artist, even if his ego is as muscular as Beethoven's, creates something
outside himself. Art is not "self-expression" in the sense
that its focus of interest lies in its creator; rather, it is self-contained.
Its value doesn't depend on our knowledge of the artist. Hamlet
is a great play no matter who wrote it. Parsifal is a great
opera even if Wagner did compose it.
But for Madonna,
art is defined by the censors: it's whatever they don't like. So
someone who gets the censors howling must be an artist.
a lot of people agree with her, and they buy tickers. Madonna offers
something new under the sun: vicarious self-absorption. It takes
a special kind of imagination to identify with a solipsist.
doesn't glory in herself: she glories in her self. And Truth
or Dare suggest a novel ambition: to make the self, even in
its private moments, an object of universal attention. Who was the
love of your life? someone asks her. "Sean," she murmurs,
meaning her ex-husband, Sean Penn (of whom it was once said that
he had slugged every photographer except Karsh of Ottawa). Sean,
she explains, was madly jealous and domineering, but "at least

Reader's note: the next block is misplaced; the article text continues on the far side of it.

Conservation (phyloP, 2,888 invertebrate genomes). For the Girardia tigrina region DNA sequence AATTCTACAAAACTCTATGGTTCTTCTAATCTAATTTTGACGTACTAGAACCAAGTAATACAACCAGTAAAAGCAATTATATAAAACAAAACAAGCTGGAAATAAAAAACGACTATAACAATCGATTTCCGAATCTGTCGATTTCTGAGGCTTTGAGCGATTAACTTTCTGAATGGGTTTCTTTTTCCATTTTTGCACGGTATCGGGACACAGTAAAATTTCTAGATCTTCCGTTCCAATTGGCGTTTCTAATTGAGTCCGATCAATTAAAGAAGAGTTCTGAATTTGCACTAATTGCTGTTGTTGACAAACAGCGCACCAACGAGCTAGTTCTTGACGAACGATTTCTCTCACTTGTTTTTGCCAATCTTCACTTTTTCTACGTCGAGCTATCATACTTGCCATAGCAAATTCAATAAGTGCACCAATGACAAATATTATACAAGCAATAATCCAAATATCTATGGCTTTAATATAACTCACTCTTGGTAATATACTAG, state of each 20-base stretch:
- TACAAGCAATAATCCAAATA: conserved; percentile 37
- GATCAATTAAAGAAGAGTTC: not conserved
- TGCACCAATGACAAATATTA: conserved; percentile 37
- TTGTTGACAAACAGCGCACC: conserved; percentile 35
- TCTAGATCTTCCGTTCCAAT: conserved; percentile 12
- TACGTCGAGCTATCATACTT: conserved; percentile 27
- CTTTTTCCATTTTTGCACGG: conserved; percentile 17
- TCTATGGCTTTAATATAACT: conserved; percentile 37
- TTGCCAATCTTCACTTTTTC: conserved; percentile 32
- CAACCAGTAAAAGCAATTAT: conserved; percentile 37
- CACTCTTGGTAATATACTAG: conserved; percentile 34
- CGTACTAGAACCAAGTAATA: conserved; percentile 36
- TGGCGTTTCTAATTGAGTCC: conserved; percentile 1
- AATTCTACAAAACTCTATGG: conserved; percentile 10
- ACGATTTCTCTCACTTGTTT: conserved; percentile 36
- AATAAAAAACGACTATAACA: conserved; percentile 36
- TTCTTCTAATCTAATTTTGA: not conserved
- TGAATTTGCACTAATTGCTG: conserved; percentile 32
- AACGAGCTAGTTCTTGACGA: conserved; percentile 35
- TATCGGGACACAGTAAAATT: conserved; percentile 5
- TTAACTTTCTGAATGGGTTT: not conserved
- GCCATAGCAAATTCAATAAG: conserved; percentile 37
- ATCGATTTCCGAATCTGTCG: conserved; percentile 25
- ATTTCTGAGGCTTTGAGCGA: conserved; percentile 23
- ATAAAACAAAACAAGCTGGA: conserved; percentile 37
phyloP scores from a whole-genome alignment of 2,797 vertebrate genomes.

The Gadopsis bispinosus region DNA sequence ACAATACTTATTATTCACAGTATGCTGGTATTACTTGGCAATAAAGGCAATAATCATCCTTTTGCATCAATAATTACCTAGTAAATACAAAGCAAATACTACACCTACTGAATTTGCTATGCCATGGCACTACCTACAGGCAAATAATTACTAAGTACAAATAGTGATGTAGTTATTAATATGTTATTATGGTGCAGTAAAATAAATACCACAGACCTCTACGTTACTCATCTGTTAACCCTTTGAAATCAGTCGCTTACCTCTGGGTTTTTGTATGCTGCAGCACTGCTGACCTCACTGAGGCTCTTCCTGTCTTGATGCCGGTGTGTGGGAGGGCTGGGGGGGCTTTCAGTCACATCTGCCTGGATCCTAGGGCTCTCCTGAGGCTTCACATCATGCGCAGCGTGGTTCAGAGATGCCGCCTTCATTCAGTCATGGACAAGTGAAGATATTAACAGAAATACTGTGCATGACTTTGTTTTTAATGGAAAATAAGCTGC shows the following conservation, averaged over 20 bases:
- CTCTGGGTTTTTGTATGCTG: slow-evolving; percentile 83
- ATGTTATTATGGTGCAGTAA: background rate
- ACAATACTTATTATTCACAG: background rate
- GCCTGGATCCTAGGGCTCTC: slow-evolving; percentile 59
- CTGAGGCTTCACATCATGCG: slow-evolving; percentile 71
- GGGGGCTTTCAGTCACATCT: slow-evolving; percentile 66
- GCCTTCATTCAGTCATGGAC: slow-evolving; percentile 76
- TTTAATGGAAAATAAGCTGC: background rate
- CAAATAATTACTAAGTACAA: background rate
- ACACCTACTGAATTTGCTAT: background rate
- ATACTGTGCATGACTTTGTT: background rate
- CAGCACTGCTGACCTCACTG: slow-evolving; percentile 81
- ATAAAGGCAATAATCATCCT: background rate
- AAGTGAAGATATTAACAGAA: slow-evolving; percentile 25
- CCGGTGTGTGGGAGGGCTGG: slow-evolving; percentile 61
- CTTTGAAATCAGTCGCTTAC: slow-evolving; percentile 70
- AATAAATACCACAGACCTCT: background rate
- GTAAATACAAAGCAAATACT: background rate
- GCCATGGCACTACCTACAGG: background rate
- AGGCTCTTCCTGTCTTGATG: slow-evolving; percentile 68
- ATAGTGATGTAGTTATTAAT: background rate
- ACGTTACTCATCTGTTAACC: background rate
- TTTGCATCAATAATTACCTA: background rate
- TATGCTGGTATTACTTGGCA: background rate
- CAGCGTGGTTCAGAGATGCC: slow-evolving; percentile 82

he paid attention." Better hostile attention than none at all.
Like most pop
music, Madonna's songs are about love. But love is the subject about
which she shows no understanding at all. She is the perfect expression
of an age that has reduced the erotic to the sensual: the gratification
of the self rather than the yearning for union with another. "Lovers"
become interchangeable and succeed each other quickly, each being
merely instrumental to the self and its cravings. Real love is like
art: it demands the subordination of the ego. Kinky, exciting, shocking:
these are the attributes of love as she conceives it. it would make
no sense to tell her that sodomy is at best a stunted and misdirected
form of eros, since heterosexual love, as she exemplifies it, has
the same character. The purpose of this love is neither permanent
union nor procreation, but pleasure and ego-enhancement. For her,
in fact, the erotic isn't all that different from the autoerotic,
except that there happens to be another person present.
But the word
"autoerotic" is self-contradictory. Being in love with
yourself isn't love. and having sex with yourself hardly qualifies
as sex. The Victorians thought masturbation led to blindness. If
they'd said moral blindness, they might have had a point. At least
Madonna seems to intimate a connection. "Masturbation,"
Woody Allen has said, "is having sex with someone you love."
When we watch Madonna doing "Like a Virgin," clutching
her private parts (if they can be called private any more), simulating
ecstatic convulsions, we're seeing her having sex, as it were, with
someone she loves, all right — maybe the only one she can